When Gov. Andrew Cuomo closed the Tryon Juvenile Detention Facility in 2011, Fulton County and the surrounding area lost 325 jobs and an estimated $15,000,000 in wages spent in the local economy, according to an estimate from the county planning department.
The Gloversville Water Dept. and the Gloversville-Johnstown Joint Wastewater Treatment Plant also lost a combined $170,000 in annual revenue, they said.
But while similar youth detention facilities across the state were shuttered and remained closed, officials in Fulton County had something different in mind for the Tryon facility. They asked the state to turn the property over to them so they could convert it into a business park.
“Fulton County government took the initiative,” said James Mraz, Executive Director of the FUlton County Industrial Development Agency. “After a couple years worth of back and forth this entire facility was deeded over to the county’s industrial development agency.”
The county, through a combination of grants and matching funds, has so far put over $4 million into the site. They built a ring access road throughout the 515-acre shovel-ready site, known as the Tryon Technology Park, as well as a 300,000-gallon water tower and pump station to improve water pressure and supply.
Their plan is to tear down nearly all of the many structures that were part of the detention facility, save for one 15,000-square-foot facility they hope to convert into a regional business training and incubator center. That facility, said Mraz, will help new businesses get off the ground and provide space for them to try out ideas.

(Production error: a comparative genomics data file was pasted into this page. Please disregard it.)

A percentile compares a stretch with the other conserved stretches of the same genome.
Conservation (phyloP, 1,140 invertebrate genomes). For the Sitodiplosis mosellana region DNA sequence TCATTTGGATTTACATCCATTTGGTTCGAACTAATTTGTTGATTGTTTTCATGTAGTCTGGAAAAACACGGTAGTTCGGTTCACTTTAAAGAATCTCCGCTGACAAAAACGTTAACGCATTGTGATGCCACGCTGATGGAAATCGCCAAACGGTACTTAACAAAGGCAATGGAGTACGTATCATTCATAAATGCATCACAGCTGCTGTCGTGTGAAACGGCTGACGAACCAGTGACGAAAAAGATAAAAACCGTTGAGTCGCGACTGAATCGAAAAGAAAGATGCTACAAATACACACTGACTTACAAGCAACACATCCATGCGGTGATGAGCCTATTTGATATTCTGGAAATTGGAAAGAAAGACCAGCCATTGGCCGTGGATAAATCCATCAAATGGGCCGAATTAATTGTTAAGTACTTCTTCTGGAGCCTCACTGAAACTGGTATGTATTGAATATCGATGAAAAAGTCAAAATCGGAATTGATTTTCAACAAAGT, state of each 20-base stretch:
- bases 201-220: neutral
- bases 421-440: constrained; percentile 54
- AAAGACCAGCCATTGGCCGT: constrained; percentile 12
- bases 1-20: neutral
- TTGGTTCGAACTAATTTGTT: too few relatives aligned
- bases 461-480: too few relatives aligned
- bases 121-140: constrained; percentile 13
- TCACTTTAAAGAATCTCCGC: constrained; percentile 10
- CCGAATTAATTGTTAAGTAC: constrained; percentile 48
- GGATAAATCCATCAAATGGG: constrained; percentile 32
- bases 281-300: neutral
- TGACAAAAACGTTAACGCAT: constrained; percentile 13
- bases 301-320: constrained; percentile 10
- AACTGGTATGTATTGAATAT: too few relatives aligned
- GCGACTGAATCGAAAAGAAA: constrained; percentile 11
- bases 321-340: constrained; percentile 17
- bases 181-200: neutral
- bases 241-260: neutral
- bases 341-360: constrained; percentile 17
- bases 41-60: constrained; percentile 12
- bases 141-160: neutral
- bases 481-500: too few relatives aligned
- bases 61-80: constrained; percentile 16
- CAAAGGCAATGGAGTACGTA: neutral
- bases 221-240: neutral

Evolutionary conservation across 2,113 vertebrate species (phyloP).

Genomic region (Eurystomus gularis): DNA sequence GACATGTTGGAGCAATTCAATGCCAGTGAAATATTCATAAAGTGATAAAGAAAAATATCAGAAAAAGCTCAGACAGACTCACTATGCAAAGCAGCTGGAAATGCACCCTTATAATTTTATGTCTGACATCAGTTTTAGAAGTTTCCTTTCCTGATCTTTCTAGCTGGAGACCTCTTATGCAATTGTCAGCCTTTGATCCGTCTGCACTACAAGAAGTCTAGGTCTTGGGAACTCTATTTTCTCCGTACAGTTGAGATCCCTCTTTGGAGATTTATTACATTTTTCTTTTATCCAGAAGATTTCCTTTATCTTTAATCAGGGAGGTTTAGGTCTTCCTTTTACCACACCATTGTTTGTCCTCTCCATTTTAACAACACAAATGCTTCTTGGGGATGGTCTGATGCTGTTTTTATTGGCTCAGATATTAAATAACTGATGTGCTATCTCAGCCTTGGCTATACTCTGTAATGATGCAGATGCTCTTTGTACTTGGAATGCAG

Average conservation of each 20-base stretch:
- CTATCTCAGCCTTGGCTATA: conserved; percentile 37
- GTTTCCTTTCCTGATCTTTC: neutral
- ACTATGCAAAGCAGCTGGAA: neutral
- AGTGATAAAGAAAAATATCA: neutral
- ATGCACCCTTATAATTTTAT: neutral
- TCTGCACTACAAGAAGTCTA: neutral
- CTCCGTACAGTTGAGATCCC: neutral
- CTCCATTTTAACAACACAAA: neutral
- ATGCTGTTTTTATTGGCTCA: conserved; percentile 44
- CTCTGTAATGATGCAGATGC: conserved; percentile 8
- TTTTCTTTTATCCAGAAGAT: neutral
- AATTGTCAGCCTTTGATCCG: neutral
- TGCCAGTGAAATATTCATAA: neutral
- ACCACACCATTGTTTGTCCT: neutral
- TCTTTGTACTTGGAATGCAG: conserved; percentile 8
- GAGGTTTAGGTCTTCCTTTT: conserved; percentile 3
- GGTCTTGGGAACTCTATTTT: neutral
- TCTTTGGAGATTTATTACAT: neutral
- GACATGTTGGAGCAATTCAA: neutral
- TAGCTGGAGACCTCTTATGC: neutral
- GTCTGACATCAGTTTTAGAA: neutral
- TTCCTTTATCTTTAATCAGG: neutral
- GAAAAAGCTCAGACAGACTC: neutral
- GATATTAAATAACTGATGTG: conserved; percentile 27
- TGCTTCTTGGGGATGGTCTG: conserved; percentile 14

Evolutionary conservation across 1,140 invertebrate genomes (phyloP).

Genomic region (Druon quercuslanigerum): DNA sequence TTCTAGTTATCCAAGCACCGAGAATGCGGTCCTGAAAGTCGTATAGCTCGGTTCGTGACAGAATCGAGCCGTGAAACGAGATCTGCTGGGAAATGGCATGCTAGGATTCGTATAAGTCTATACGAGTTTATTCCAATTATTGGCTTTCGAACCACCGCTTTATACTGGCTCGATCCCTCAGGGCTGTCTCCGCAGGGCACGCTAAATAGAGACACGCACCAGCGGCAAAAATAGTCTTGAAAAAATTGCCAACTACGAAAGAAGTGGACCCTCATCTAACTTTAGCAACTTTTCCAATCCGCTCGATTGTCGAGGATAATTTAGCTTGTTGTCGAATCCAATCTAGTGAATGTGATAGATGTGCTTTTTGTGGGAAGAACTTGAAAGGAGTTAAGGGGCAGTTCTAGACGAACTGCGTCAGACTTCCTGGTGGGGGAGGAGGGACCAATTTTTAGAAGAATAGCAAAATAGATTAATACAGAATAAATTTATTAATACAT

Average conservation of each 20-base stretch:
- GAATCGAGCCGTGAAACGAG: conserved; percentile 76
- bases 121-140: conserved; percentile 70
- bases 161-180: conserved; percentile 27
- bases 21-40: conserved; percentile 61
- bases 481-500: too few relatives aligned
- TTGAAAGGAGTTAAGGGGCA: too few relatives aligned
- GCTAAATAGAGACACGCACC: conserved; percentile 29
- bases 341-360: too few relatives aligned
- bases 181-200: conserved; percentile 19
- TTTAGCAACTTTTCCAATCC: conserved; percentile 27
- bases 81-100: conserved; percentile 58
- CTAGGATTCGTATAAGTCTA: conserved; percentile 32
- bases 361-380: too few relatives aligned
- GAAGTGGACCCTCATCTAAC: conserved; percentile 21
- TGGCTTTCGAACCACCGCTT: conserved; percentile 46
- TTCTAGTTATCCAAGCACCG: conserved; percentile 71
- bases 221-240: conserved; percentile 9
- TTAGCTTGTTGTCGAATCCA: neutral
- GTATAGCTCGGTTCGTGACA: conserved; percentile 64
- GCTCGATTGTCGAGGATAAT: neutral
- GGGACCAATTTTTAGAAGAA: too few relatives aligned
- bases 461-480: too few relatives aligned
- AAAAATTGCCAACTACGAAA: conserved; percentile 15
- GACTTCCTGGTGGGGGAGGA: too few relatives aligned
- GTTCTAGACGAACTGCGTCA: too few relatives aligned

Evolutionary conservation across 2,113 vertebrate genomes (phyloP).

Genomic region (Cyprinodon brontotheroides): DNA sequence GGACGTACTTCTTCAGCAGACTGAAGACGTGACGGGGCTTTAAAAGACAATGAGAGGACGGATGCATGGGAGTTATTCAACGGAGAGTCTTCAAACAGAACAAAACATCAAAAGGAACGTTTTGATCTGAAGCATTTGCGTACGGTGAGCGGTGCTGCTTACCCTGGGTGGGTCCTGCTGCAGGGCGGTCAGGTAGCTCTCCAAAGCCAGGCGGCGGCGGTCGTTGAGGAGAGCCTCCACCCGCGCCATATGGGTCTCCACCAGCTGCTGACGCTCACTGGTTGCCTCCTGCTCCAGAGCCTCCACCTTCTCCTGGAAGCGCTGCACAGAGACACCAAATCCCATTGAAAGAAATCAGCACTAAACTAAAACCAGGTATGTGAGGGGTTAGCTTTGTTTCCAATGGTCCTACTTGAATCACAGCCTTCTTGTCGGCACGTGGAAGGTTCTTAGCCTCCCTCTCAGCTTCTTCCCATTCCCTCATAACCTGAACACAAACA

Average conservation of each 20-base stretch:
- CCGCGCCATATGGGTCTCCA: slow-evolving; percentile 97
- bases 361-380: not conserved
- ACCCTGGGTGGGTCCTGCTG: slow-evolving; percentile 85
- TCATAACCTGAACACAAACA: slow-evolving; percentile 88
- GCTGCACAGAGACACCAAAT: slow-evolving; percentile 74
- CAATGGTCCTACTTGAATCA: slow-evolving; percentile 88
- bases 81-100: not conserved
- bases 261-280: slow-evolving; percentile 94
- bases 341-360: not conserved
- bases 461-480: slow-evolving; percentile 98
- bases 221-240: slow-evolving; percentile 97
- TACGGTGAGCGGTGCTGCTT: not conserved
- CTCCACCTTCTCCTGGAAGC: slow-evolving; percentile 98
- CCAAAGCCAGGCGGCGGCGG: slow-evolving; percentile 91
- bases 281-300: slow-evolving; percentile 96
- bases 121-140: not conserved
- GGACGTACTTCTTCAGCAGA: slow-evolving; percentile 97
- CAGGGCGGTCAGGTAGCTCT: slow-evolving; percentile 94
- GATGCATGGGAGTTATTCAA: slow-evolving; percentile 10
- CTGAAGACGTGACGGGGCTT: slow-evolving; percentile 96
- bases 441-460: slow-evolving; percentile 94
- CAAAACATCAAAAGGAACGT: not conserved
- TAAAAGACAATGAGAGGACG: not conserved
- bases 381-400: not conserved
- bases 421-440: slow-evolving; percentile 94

Mraz said county officials felt the site would make a good business park because of its proximity to New York’s interstate system and the presence of existing utility hookups.
“There’s already gas, electric, water and sewer service here,” said Mraz. “When you’re developing shovel-ready sites that’s usually the biggest cost, is getting that infrastructure, which is integral to developing the site. It was already here.”
He also touted the county’s access to markets.
“Because of our proximity to interstates, this county, a four-hour drive in any direction has access 70 million potential customers, and that’s huge,” said Mraz, pointing to retail giant Wal-Mart opening a food distribution center in the Johnstown industrial park as evidence of Fulton County’s advantageous location.
“They did it for a reason,” he said. “Strategically it was centrally located to a geographic area that they wanted to serve and could serve given the interstate system here. Our proximity to markets is as good if not better than most other areas.”
Mraz also touted the relative remoteness of Tryon Technology Park as an asset.
“It’s a very peaceful campus setting. So part of our marketing strategy is we’re saying ‘come here, take a 180 degree turn away from a high-cost, high-stress business life,’” he said.
“We think it’s a positive thing. And that’s how we’re trying to market it.”
Selling prospective businesses on the property is something Mraz, who doubles as the county’s planning director, said is a daily task for him and other officials.
“That’s a work task that we’re on every day,” said Mraz. “This business is very competitive.”
Mraz said the county is courting a prospect now that’s looking at sites all over the northeast.
“So every time we’re competing against other great sites, and sometimes you win and sometimes you lose,” he said. “I can’t say when we’re going to have [tenants]; all I can say is every day we’re trying.”